The Battle Hymn of the Tiger Mom and Education
Mrs. Chua’s book was a fascinating read as she touched many of the most relevant matters concerning education. Her point of view deserves much thought. Just about everything, her principles, her methods, her concerns, are worth considering by parents. She gave her children, girls, tasks such as carrying heavy things. This is a particularly relevant point in that she is saying that work and our attitude to it is of central importance, and her daughters will need to acquire a work ethic to carry them through life. Life, she was saying, and many of us agree, will not give much for free. To get something of worth from this life takes continued effort; capacities and abilities are not enough. The central thrust of her story is that life is not easy, and each person needs to learn to make a sustained effort at it.
Hard at times her actions may seem, but she had a goal – and no smarmy love, but love it was – which was to get her children through school with success.
The world, I agree with Mrs. Chua, is not an easy place; employers, children of one’s own, recurrent bills, difficult bosses, can bring pain, but an education provides arms to face the problems which come one’s way and makes it that much easier although it does not grant anyone immunity from difficulties, or pain.
She had them doing music, studying times tables, and in general preparing for adulthood. One of the things which she did is to take her children from school during lunch time to give them more to do. I have great admiration for her attitude to work. She sees that the children are not being given enough work, so she steps in to give them more. She is monitoring what they do in school and she is not thoroughly satisfied with it; but she does not complain, oh no, she does something. Unlike many parents she takes positive action when things at school are not going the way she likes.
Raising a child is not an easy thing at all; it is fraught with difficulties, and missteps. Eliminating sleepovers from their social diet seems to be an eminently wise move. The sleepovers may have their limited social benefits but on the other hand they waste time, take away the child’s focus from the overriding responsibilities to learn, and possibly allows them to come into contact with ideas which dilute their commitment to school and even introduce sexual influences into their minds.
They will in time be able to make their decisions about what they wish to do with their lives, but they have in their pockets valuable tools for their lives; a good education and the strength to fight and struggle for more of what they need and want.
What her actions display is that discipline is a necessary factor in school. Children, as she says, will not immediately show enthusiasm for work and at times may need a firm hand. To think that educating children at any school will always be a song is expecting too much. There will at times be difficulties educating the child and both parents and the school should zero in on it to save the child.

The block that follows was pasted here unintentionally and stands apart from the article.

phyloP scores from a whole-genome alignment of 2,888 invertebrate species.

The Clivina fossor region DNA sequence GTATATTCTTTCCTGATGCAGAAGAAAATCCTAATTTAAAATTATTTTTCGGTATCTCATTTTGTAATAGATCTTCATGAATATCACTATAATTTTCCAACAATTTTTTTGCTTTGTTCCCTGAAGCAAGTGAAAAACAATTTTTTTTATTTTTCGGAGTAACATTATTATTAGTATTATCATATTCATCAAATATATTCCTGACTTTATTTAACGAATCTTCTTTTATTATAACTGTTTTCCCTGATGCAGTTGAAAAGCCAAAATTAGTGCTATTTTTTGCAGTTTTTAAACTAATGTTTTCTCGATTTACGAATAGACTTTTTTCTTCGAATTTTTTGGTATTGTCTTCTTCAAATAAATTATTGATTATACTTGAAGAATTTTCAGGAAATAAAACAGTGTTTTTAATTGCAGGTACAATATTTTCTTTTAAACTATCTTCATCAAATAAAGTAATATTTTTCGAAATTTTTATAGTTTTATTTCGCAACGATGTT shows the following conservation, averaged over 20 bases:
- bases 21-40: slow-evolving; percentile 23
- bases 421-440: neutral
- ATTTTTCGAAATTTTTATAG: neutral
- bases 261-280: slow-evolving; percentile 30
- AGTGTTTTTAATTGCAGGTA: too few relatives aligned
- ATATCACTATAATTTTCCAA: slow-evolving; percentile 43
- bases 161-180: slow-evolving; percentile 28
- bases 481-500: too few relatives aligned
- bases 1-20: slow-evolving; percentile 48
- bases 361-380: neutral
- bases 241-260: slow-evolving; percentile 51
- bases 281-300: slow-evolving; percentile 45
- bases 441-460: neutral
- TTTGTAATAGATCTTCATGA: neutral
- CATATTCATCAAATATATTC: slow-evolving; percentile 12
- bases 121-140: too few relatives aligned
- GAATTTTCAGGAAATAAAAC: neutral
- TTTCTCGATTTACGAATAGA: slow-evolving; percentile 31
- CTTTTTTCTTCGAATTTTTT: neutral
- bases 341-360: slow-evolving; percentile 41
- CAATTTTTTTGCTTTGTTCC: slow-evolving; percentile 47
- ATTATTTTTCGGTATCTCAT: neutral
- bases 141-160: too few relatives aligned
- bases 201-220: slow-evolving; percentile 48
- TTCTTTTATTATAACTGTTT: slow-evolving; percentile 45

It is possible to criticize Mrs. Chua as being too hard, yet one wonders just about what we expect from schools. We, some of us, sit and say nothing when teachers are blamed for the performance of our children, when schools are closed because our children are failing, but with parents like Mrs. Chua we can see how the landscape would be profoundly different; far less children would fail.
And there is also pain in child rearing; this is shown vividly when she and Lulu had that fight and Lulu unloaded fiercely on her. There is a significant revelation here. She and her daughter had a fight which hurt her deeply. She describes herself as running along the street, in anguish. Indeed, her daughter had displayed quite some anger, but that is testimony that her mother had not interfered with her child’s spirit, which was strong enough to say back off.
Teaching, learning, schools, are much more than tests; there are times when it is, or will be, necessary to be hard on students to get them to perform better. At times there will be pain and anger, but can we really leave students to do as they will and say nothing. Our object is not to simply hurt but to get the young person where they should be.
I have seen students who do not make it in school and eventually fall through the cracks, and into a life of despair. I have seen children who die violently when young, a tragedy which only brings pain. Mrs. Chua succeeded in getting her children through and her devotion to learning deserves attention. Yes, there are those who may disagree with some of her methods, but she put in an unquestionable amount of effort, which can only bring seeds or success; our schools can use more of those parents who put in so much.